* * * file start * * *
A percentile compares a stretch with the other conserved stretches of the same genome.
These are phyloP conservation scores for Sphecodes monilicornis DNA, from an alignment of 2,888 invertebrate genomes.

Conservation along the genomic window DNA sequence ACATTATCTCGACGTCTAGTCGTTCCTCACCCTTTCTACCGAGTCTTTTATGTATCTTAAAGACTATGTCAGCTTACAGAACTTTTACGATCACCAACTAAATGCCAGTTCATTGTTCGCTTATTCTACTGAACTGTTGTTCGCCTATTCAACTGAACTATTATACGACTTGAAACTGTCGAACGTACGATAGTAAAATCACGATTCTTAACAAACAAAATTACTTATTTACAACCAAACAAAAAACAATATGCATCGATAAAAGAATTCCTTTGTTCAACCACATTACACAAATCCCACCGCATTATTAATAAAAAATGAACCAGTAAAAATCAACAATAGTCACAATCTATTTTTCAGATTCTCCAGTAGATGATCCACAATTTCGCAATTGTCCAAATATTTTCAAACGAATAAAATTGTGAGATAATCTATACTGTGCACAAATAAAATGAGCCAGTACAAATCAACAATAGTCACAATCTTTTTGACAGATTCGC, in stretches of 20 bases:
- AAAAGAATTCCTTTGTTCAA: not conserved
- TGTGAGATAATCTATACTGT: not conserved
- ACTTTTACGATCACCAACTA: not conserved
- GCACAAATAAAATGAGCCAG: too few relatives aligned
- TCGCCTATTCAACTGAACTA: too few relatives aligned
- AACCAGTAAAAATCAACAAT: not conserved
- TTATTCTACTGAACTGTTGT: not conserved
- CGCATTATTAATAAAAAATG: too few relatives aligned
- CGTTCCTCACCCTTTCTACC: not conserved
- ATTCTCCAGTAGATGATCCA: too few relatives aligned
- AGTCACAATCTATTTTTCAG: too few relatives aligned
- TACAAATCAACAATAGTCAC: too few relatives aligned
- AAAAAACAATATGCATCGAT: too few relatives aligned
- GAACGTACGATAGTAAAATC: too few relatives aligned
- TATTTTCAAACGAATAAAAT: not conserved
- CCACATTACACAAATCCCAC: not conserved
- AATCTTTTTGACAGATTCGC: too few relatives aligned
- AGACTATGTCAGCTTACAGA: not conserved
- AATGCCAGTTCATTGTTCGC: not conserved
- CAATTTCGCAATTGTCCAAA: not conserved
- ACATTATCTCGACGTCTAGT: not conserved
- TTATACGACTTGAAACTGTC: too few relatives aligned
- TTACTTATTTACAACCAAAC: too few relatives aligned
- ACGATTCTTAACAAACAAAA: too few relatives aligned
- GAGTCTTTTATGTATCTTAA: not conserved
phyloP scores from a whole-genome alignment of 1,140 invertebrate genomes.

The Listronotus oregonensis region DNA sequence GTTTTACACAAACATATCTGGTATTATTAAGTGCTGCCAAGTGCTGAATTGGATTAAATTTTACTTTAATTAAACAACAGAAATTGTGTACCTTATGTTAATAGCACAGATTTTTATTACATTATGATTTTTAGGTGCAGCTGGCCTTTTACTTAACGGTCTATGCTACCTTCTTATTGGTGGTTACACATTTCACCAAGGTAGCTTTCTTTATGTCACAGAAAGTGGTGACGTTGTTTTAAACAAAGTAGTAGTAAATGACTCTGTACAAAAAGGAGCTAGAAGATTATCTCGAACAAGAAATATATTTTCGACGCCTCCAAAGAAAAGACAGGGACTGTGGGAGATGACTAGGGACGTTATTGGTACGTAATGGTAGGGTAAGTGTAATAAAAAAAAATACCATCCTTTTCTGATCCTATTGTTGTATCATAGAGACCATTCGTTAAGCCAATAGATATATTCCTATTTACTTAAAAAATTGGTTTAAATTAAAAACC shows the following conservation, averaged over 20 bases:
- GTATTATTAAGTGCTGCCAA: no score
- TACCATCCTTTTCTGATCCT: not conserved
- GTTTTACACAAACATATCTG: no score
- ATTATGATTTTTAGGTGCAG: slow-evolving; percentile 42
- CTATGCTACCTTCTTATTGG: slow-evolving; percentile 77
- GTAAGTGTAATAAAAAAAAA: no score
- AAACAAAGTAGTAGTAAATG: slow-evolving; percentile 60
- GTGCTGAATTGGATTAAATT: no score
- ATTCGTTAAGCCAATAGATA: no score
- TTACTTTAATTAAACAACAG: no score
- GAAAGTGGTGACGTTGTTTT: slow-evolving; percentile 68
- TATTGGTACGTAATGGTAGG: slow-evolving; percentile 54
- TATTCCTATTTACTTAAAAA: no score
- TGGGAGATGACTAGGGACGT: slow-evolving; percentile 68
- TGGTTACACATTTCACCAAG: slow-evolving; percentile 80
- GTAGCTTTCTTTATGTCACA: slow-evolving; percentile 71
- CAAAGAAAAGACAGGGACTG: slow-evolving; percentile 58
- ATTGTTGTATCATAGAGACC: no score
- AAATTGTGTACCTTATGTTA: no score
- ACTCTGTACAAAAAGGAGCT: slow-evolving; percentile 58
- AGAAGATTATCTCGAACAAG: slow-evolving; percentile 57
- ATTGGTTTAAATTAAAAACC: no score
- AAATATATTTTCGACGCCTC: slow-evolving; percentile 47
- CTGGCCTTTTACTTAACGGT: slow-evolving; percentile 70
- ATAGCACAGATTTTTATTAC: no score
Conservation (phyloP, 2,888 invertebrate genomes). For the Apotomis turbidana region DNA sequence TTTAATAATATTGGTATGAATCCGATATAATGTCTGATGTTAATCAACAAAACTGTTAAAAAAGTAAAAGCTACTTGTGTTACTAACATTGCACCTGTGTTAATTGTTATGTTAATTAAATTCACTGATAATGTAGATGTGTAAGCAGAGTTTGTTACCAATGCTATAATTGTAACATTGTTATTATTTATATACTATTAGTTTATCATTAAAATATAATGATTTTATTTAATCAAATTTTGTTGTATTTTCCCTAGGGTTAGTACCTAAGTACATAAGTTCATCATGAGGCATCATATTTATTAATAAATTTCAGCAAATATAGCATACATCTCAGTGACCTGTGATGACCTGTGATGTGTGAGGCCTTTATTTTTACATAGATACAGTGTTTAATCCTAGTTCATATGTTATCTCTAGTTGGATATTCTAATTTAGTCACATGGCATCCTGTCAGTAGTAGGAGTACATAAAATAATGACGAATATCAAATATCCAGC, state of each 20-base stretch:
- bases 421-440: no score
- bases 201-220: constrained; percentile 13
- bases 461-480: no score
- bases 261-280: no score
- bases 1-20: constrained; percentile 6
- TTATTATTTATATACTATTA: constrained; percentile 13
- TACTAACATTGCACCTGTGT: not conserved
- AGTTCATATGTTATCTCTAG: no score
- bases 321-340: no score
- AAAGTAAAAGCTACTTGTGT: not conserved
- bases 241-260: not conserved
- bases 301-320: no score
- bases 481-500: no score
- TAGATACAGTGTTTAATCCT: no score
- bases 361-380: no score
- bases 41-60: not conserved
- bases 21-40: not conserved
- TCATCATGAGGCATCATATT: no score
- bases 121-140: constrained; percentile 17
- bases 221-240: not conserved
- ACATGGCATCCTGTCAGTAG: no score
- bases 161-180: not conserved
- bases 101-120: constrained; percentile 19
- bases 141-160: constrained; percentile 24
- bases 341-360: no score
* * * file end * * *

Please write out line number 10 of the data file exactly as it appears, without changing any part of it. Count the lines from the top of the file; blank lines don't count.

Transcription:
- TTATTCTACTGAACTGTTGT: not conserved